Fiji's military ruler on Tuesday gave the top diplomats from Australia and New Zealand 24 hours to leave the country, deepening a rift between the island nation and its biggest South Pacific neighbors.

Australia's prime minister shrugged off the move Wednesday, saying his country would continue to maintain a hard line against Fiji.

"We're not about to simply allow a coup culture to spread," he told Australian Broadcasting Corp. radio, adding that Australia wanted stability in the South Pacific region.

Fiji's Commodore Frank Bainimarama and the governments of Australia and New Zealand have been at loggerheads since the two regional powers led condemnation of the military leader's 2006 overthrow of the elected government in a bloodless coup.

The latest spat is over a group of expatriate judges from Sri Lanka that Fiji wants to hire to replace some of those fired by Bainimarama's administration in a power grab earlier this year.

Australia and New Zealand told the judges this week that if they take up the posts in Fiji they would be subject to travel bans the two countries have placed on all senior officials in Bainimarama's government because of the coup.

"I cannot understand why Australia and New Zealand are engaged in dishonest and untruthful strategies to undermine our judiciary, our independent institutions and our economy," Bainimarama told reporters Tuesday.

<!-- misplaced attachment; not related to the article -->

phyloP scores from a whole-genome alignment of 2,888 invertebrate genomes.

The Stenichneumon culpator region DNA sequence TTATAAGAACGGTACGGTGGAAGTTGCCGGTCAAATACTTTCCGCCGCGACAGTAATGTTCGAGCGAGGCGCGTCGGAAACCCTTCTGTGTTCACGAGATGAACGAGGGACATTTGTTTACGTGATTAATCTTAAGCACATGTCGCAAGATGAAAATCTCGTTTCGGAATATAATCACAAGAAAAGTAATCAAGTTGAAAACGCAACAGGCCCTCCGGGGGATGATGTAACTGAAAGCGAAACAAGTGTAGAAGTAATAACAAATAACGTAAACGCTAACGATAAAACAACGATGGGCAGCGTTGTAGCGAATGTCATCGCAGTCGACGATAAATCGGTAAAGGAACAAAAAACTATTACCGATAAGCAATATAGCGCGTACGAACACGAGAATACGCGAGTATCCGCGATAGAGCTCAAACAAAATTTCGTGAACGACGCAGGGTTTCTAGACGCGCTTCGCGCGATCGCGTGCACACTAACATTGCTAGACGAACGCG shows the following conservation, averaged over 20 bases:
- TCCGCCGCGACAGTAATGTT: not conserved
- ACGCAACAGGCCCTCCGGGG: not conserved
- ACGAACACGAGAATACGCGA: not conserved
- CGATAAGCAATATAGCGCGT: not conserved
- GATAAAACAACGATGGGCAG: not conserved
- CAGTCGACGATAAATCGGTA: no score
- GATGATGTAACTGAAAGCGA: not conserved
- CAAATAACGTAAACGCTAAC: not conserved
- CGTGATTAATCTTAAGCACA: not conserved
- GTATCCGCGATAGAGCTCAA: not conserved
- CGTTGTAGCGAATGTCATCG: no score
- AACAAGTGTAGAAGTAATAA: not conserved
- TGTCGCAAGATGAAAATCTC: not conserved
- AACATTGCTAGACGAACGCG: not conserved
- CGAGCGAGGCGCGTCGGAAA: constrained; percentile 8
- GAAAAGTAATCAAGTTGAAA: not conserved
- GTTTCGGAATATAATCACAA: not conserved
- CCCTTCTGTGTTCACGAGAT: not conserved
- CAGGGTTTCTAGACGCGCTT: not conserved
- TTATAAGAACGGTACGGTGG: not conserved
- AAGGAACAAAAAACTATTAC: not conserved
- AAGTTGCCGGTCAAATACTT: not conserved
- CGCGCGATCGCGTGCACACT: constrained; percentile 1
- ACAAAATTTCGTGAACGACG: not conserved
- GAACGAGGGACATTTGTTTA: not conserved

"I can accept their ban on me and my senior officers given the personalization of matters. But why punish individuals both Fijians and non-Fijians who join the judiciary?"

He said he had instructed the Foreign Affairs Ministry to let the Australian and New Zealand governments know "that their respective heads of mission are to be recalled within 24 hours."

In a statement sent to local media this week, the Australian High Commission denied it had tried to block the Sri Lankans from taking up posts in Fiji but conceded they had been contacted and advised that the Australia and New Zealand travel bans would apply.

"The New Zealand government will now consider the appropriate steps to take in response to today's expulsion, and also assess the impact of this action on the already depleted resources in our Suva High Commission," New Zealand Foreign Minister Murray McCully said in a statement Tuesday.

Australian Foreign Minister Stephen Smith called Fiji's action "a very substantial and serious setback."

"At some point in the cycle, Fiji has to engage in a dialogue," he said Tuesday. "We're open to that, but at the same time, it's a dialogue that can only proceed on the basis of Fiji's showing some return to democratic process."

In April, Bainimarama ally President Ratu Josefa Iloilo fired all of Fiji's judicial officers after a senior court ruled that the commander's government was illegal. Since then, Bainimarama has been appointing new judges, with critics complaining they are not independent appointments.

Fiji, a small country of some 940,000 people, has long had to rely on expatriates to fill senior judicial roles. In the past, most have come from Australia and New Zealand.